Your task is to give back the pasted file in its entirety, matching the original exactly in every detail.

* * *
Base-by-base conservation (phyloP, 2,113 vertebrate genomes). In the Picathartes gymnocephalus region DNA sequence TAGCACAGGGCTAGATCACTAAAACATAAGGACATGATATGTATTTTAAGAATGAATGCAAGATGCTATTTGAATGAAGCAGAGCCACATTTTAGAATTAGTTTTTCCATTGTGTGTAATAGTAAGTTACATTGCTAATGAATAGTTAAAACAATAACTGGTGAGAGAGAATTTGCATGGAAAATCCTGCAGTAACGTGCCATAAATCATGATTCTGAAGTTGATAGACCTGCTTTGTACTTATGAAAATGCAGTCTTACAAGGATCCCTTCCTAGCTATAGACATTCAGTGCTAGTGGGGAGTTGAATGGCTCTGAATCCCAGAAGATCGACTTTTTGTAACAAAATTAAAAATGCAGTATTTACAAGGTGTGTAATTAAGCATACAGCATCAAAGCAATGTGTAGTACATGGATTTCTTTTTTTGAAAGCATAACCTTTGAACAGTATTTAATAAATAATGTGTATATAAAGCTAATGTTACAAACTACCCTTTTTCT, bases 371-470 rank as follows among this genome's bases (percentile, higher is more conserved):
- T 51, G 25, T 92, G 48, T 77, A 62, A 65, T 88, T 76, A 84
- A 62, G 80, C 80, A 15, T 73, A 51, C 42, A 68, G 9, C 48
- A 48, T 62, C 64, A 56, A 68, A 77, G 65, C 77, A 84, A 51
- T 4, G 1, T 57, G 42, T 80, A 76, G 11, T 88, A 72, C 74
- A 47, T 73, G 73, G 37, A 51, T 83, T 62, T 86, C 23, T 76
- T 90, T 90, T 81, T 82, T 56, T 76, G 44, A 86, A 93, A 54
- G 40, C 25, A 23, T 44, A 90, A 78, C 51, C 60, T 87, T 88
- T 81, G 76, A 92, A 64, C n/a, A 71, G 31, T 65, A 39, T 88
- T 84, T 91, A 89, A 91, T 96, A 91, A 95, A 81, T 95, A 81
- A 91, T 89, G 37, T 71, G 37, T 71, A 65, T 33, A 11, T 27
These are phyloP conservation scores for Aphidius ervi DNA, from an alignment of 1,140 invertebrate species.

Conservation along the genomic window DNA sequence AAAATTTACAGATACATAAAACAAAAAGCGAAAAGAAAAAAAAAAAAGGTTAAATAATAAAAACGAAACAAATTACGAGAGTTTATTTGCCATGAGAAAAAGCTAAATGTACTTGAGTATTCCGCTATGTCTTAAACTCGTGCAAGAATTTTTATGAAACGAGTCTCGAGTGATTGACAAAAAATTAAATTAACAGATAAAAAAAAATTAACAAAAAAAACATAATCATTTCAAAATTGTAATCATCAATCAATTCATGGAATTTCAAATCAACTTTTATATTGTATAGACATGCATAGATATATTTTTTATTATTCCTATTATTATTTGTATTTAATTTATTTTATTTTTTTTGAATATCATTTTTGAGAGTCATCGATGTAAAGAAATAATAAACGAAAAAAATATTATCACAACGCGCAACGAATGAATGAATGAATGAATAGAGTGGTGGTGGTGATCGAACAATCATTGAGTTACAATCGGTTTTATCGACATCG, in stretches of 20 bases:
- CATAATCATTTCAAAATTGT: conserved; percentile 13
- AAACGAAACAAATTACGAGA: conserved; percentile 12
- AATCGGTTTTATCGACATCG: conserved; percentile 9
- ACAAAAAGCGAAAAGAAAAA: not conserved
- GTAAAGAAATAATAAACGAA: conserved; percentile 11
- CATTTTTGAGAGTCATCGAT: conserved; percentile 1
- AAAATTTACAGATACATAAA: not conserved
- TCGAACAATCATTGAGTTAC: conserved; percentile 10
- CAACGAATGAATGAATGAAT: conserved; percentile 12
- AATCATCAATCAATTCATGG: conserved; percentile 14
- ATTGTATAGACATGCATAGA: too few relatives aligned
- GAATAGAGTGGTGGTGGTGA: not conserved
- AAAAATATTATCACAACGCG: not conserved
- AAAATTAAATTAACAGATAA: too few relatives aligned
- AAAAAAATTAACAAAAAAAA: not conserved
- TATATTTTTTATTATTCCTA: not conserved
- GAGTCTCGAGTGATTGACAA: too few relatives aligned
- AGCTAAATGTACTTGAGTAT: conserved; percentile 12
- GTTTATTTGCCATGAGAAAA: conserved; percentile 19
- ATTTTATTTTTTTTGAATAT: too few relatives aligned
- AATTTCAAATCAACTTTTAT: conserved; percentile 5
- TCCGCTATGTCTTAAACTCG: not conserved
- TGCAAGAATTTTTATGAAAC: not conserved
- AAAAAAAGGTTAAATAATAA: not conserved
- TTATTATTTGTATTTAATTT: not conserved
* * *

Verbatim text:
Base-by-base conservation (phyloP, 2,113 vertebrate genomes). In the Picathartes gymnocephalus region DNA sequence TAGCACAGGGCTAGATCACTAAAACATAAGGACATGATATGTATTTTAAGAATGAATGCAAGATGCTATTTGAATGAAGCAGAGCCACATTTTAGAATTAGTTTTTCCATTGTGTGTAATAGTAAGTTACATTGCTAATGAATAGTTAAAACAATAACTGGTGAGAGAGAATTTGCATGGAAAATCCTGCAGTAACGTGCCATAAATCATGATTCTGAAGTTGATAGACCTGCTTTGTACTTATGAAAATGCAGTCTTACAAGGATCCCTTCCTAGCTATAGACATTCAGTGCTAGTGGGGAGTTGAATGGCTCTGAATCCCAGAAGATCGACTTTTTGTAACAAAATTAAAAATGCAGTATTTACAAGGTGTGTAATTAAGCATACAGCATCAAAGCAATGTGTAGTACATGGATTTCTTTTTTTGAAAGCATAACCTTTGAACAGTATTTAATAAATAATGTGTATATAAAGCTAATGTTACAAACTACCCTTTTTCT, bases 371-470 rank as follows among this genome's bases (percentile, higher is more conserved):
- T 51, G 25, T 92, G 48, T 77, A 62, A 65, T 88, T 76, A 84
- A 62, G 80, C 80, A 15, T 73, A 51, C 42, A 68, G 9, C 48
- A 48, T 62, C 64, A 56, A 68, A 77, G 65, C 77, A 84, A 51
- T 4, G 1, T 57, G 42, T 80, A 76, G 11, T 88, A 72, C 74
- A 47, T 73, G 73, G 37, A 51, T 83, T 62, T 86, C 23, T 76
- T 90, T 90, T 81, T 82, T 56, T 76, G 44, A 86, A 93, A 54
- G 40, C 25, A 23, T 44, A 90, A 78, C 51, C 60, T 87, T 88
- T 81, G 76, A 92, A 64, C n/a, A 71, G 31, T 65, A 39, T 88
- T 84, T 91, A 89, A 91, T 96, A 91, A 95, A 81, T 95, A 81
- A 91, T 89, G 37, T 71, G 37, T 71, A 65, T 33, A 11, T 27
These are phyloP conservation scores for Aphidius ervi DNA, from an alignment of 1,140 invertebrate species.

Conservation along the genomic window DNA sequence AAAATTTACAGATACATAAAACAAAAAGCGAAAAGAAAAAAAAAAAAGGTTAAATAATAAAAACGAAACAAATTACGAGAGTTTATTTGCCATGAGAAAAAGCTAAATGTACTTGAGTATTCCGCTATGTCTTAAACTCGTGCAAGAATTTTTATGAAACGAGTCTCGAGTGATTGACAAAAAATTAAATTAACAGATAAAAAAAAATTAACAAAAAAAACATAATCATTTCAAAATTGTAATCATCAATCAATTCATGGAATTTCAAATCAACTTTTATATTGTATAGACATGCATAGATATATTTTTTATTATTCCTATTATTATTTGTATTTAATTTATTTTATTTTTTTTGAATATCATTTTTGAGAGTCATCGATGTAAAGAAATAATAAACGAAAAAAATATTATCACAACGCGCAACGAATGAATGAATGAATGAATAGAGTGGTGGTGGTGATCGAACAATCATTGAGTTACAATCGGTTTTATCGACATCG, in stretches of 20 bases:
- CATAATCATTTCAAAATTGT: conserved; percentile 13
- AAACGAAACAAATTACGAGA: conserved; percentile 12
- AATCGGTTTTATCGACATCG: conserved; percentile 9
- ACAAAAAGCGAAAAGAAAAA: not conserved
- GTAAAGAAATAATAAACGAA: conserved; percentile 11
- CATTTTTGAGAGTCATCGAT: conserved; percentile 1
- AAAATTTACAGATACATAAA: not conserved
- TCGAACAATCATTGAGTTAC: conserved; percentile 10
- CAACGAATGAATGAATGAAT: conserved; percentile 12
- AATCATCAATCAATTCATGG: conserved; percentile 14
- ATTGTATAGACATGCATAGA: too few relatives aligned
- GAATAGAGTGGTGGTGGTGA: not conserved
- AAAAATATTATCACAACGCG: not conserved
- AAAATTAAATTAACAGATAA: too few relatives aligned
- AAAAAAATTAACAAAAAAAA: not conserved
- TATATTTTTTATTATTCCTA: not conserved
- GAGTCTCGAGTGATTGACAA: too few relatives aligned
- AGCTAAATGTACTTGAGTAT: conserved; percentile 12
- GTTTATTTGCCATGAGAAAA: conserved; percentile 19
- ATTTTATTTTTTTTGAATAT: too few relatives aligned
- AATTTCAAATCAACTTTTAT: conserved; percentile 5
- TCCGCTATGTCTTAAACTCG: not conserved
- TGCAAGAATTTTTATGAAAC: not conserved
- AAAAAAAGGTTAAATAATAA: not conserved
- TTATTATTTGTATTTAATTT: not conserved